This week on A Taste of the Past, host Linda Pelaccio is talking shrubs, flips, and rattle-skulls – aka colonial drinks! Welcoming food writer and author of Forgotten Drinks of Colonial New England Corin Hirsch via phone to brief Linda on this interesting topic, they start off the show talking about how prevalent alcoholic beverages were in the times of our founding-fathers. As it turns out, cider was a very common drink for all to enjoy – even children! Having to do with poor water quality at the time, alcoholic drinks were considered safer to drink than most other drinks at the time. After the break, Linda is joined in the studio by Michael Dietsch, author of the book Shrubs: An Old Fashioned Drink for Modern Times. Continuing the colonial chat, Michael shares historical tidbits about shrub: the name of different, but related, acidulated beverages. He goes on to elaborate about each type of shrub and how the beverage basically disappeared from the market, though is seeing a comeback in recent years. Tune in to hear all about the drinks that Colonial Americans loved! This program was brought to you by Cain Vineyard & Winery.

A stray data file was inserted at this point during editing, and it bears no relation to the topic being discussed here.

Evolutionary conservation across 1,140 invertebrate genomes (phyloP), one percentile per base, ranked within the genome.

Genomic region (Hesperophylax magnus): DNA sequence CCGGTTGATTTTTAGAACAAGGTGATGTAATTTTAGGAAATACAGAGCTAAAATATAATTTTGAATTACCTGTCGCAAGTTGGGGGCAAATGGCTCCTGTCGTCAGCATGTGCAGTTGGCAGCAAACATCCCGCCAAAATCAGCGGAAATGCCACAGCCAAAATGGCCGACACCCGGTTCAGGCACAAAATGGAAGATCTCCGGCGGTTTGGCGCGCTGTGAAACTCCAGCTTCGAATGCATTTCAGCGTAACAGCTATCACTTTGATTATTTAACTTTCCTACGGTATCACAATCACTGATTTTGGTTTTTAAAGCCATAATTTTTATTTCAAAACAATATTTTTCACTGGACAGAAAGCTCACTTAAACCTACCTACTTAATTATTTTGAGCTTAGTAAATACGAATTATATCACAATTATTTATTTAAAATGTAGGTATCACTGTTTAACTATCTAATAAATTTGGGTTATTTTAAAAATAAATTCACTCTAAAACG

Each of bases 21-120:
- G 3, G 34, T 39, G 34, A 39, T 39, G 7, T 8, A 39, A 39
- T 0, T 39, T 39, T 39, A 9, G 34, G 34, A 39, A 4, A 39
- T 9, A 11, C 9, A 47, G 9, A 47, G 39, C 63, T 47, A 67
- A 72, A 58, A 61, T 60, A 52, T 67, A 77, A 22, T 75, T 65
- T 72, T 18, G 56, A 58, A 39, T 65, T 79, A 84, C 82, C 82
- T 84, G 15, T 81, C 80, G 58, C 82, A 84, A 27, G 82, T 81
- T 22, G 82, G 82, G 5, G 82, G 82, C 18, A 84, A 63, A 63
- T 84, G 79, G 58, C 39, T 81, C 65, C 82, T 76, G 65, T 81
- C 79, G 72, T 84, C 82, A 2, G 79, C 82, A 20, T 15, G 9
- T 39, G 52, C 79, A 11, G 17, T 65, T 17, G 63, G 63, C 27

“Alcohol consumption, as robust as it was before the war began, it just reached its peak in the decades after the war.” [10:05]
—Corin Hirsch on A Taste of the Past
“Shrub was one of the first things that the British navy used to fight scurvy.” [29:03]
—Michael Dietsch on A Taste of the Past